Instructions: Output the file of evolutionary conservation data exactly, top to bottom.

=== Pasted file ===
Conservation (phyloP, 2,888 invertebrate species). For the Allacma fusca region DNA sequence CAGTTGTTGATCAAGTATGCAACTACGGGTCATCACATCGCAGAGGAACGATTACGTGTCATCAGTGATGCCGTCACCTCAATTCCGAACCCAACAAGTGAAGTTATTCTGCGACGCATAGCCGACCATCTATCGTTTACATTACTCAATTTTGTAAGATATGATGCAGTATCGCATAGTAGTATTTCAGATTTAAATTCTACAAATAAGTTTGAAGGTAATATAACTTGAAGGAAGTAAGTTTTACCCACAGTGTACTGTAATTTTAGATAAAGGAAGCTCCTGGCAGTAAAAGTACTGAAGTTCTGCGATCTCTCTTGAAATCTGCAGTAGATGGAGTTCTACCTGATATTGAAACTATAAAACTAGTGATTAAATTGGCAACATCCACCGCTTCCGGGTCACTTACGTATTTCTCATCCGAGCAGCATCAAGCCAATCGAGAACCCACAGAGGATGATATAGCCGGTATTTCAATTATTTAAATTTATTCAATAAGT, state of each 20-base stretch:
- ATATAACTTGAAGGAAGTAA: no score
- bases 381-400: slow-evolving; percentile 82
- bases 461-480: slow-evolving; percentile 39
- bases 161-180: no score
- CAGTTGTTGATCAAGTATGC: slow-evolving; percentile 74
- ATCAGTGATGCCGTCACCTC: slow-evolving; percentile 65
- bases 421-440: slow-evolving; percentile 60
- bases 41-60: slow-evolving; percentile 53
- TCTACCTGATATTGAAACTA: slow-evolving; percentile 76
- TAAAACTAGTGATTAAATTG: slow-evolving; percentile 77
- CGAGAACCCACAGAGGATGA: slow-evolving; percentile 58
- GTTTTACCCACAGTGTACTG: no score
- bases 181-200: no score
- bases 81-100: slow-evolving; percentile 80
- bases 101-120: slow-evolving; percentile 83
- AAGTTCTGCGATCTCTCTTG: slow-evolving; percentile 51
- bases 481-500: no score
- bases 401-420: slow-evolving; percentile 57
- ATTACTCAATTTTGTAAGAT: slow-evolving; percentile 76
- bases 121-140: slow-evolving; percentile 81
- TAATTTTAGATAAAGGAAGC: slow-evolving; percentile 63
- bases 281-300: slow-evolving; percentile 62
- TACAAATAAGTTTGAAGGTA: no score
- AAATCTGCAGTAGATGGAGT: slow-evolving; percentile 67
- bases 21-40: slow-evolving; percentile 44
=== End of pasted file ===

Conservation (phyloP, 2,888 invertebrate species). For the Allacma fusca region DNA sequence CAGTTGTTGATCAAGTATGCAACTACGGGTCATCACATCGCAGAGGAACGATTACGTGTCATCAGTGATGCCGTCACCTCAATTCCGAACCCAACAAGTGAAGTTATTCTGCGACGCATAGCCGACCATCTATCGTTTACATTACTCAATTTTGTAAGATATGATGCAGTATCGCATAGTAGTATTTCAGATTTAAATTCTACAAATAAGTTTGAAGGTAATATAACTTGAAGGAAGTAAGTTTTACCCACAGTGTACTGTAATTTTAGATAAAGGAAGCTCCTGGCAGTAAAAGTACTGAAGTTCTGCGATCTCTCTTGAAATCTGCAGTAGATGGAGTTCTACCTGATATTGAAACTATAAAACTAGTGATTAAATTGGCAACATCCACCGCTTCCGGGTCACTTACGTATTTCTCATCCGAGCAGCATCAAGCCAATCGAGAACCCACAGAGGATGATATAGCCGGTATTTCAATTATTTAAATTTATTCAATAAGT, state of each 20-base stretch:
- ATATAACTTGAAGGAAGTAA: no score
- bases 381-400: slow-evolving; percentile 82
- bases 461-480: slow-evolving; percentile 39
- bases 161-180: no score
- CAGTTGTTGATCAAGTATGC: slow-evolving; percentile 74
- ATCAGTGATGCCGTCACCTC: slow-evolving; percentile 65
- bases 421-440: slow-evolving; percentile 60
- bases 41-60: slow-evolving; percentile 53
- TCTACCTGATATTGAAACTA: slow-evolving; percentile 76
- TAAAACTAGTGATTAAATTG: slow-evolving; percentile 77
- CGAGAACCCACAGAGGATGA: slow-evolving; percentile 58
- GTTTTACCCACAGTGTACTG: no score
- bases 181-200: no score
- bases 81-100: slow-evolving; percentile 80
- bases 101-120: slow-evolving; percentile 83
- AAGTTCTGCGATCTCTCTTG: slow-evolving; percentile 51
- bases 481-500: no score
- bases 401-420: slow-evolving; percentile 57
- ATTACTCAATTTTGTAAGAT: slow-evolving; percentile 76
- bases 121-140: slow-evolving; percentile 81
- TAATTTTAGATAAAGGAAGC: slow-evolving; percentile 63
- bases 281-300: slow-evolving; percentile 62
- TACAAATAAGTTTGAAGGTA: no score
- AAATCTGCAGTAGATGGAGT: slow-evolving; percentile 67
- bases 21-40: slow-evolving; percentile 44